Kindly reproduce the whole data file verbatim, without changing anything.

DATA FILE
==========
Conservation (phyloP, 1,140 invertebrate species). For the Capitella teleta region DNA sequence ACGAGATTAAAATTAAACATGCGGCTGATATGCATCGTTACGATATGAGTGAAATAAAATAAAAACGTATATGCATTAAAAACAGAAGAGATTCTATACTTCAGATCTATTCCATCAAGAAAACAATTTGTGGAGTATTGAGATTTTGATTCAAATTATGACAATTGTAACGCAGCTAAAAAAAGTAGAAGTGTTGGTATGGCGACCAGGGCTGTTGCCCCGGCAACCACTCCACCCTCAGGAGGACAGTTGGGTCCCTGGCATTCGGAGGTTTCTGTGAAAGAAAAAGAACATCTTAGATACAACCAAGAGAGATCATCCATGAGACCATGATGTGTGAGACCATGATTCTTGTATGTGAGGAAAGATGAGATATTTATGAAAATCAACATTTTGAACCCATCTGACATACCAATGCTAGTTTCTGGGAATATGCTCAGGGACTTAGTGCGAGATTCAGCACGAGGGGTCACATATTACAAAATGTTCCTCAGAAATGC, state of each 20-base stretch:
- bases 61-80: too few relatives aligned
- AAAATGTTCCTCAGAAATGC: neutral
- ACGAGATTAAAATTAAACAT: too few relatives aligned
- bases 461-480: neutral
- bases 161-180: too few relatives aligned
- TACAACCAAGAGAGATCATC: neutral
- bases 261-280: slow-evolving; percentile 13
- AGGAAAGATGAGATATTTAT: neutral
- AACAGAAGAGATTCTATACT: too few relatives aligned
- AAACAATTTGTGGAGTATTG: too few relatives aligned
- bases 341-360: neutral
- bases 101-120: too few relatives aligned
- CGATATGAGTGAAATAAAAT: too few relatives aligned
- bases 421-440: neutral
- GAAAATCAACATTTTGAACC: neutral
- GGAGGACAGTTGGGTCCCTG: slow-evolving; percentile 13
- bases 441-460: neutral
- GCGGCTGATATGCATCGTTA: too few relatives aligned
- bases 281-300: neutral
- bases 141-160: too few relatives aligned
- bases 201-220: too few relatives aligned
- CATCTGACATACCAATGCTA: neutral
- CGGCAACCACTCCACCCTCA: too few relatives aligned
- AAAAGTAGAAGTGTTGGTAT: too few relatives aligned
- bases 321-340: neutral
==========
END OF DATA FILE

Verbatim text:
Conservation (phyloP, 1,140 invertebrate species). For the Capitella teleta region DNA sequence ACGAGATTAAAATTAAACATGCGGCTGATATGCATCGTTACGATATGAGTGAAATAAAATAAAAACGTATATGCATTAAAAACAGAAGAGATTCTATACTTCAGATCTATTCCATCAAGAAAACAATTTGTGGAGTATTGAGATTTTGATTCAAATTATGACAATTGTAACGCAGCTAAAAAAAGTAGAAGTGTTGGTATGGCGACCAGGGCTGTTGCCCCGGCAACCACTCCACCCTCAGGAGGACAGTTGGGTCCCTGGCATTCGGAGGTTTCTGTGAAAGAAAAAGAACATCTTAGATACAACCAAGAGAGATCATCCATGAGACCATGATGTGTGAGACCATGATTCTTGTATGTGAGGAAAGATGAGATATTTATGAAAATCAACATTTTGAACCCATCTGACATACCAATGCTAGTTTCTGGGAATATGCTCAGGGACTTAGTGCGAGATTCAGCACGAGGGGTCACATATTACAAAATGTTCCTCAGAAATGC, state of each 20-base stretch:
- bases 61-80: too few relatives aligned
- AAAATGTTCCTCAGAAATGC: neutral
- ACGAGATTAAAATTAAACAT: too few relatives aligned
- bases 461-480: neutral
- bases 161-180: too few relatives aligned
- TACAACCAAGAGAGATCATC: neutral
- bases 261-280: slow-evolving; percentile 13
- AGGAAAGATGAGATATTTAT: neutral
- AACAGAAGAGATTCTATACT: too few relatives aligned
- AAACAATTTGTGGAGTATTG: too few relatives aligned
- bases 341-360: neutral
- bases 101-120: too few relatives aligned
- CGATATGAGTGAAATAAAAT: too few relatives aligned
- bases 421-440: neutral
- GAAAATCAACATTTTGAACC: neutral
- GGAGGACAGTTGGGTCCCTG: slow-evolving; percentile 13
- bases 441-460: neutral
- GCGGCTGATATGCATCGTTA: too few relatives aligned
- bases 281-300: neutral
- bases 141-160: too few relatives aligned
- bases 201-220: too few relatives aligned
- CATCTGACATACCAATGCTA: neutral
- CGGCAACCACTCCACCCTCA: too few relatives aligned
- AAAAGTAGAAGTGTTGGTAT: too few relatives aligned
- bases 321-340: neutral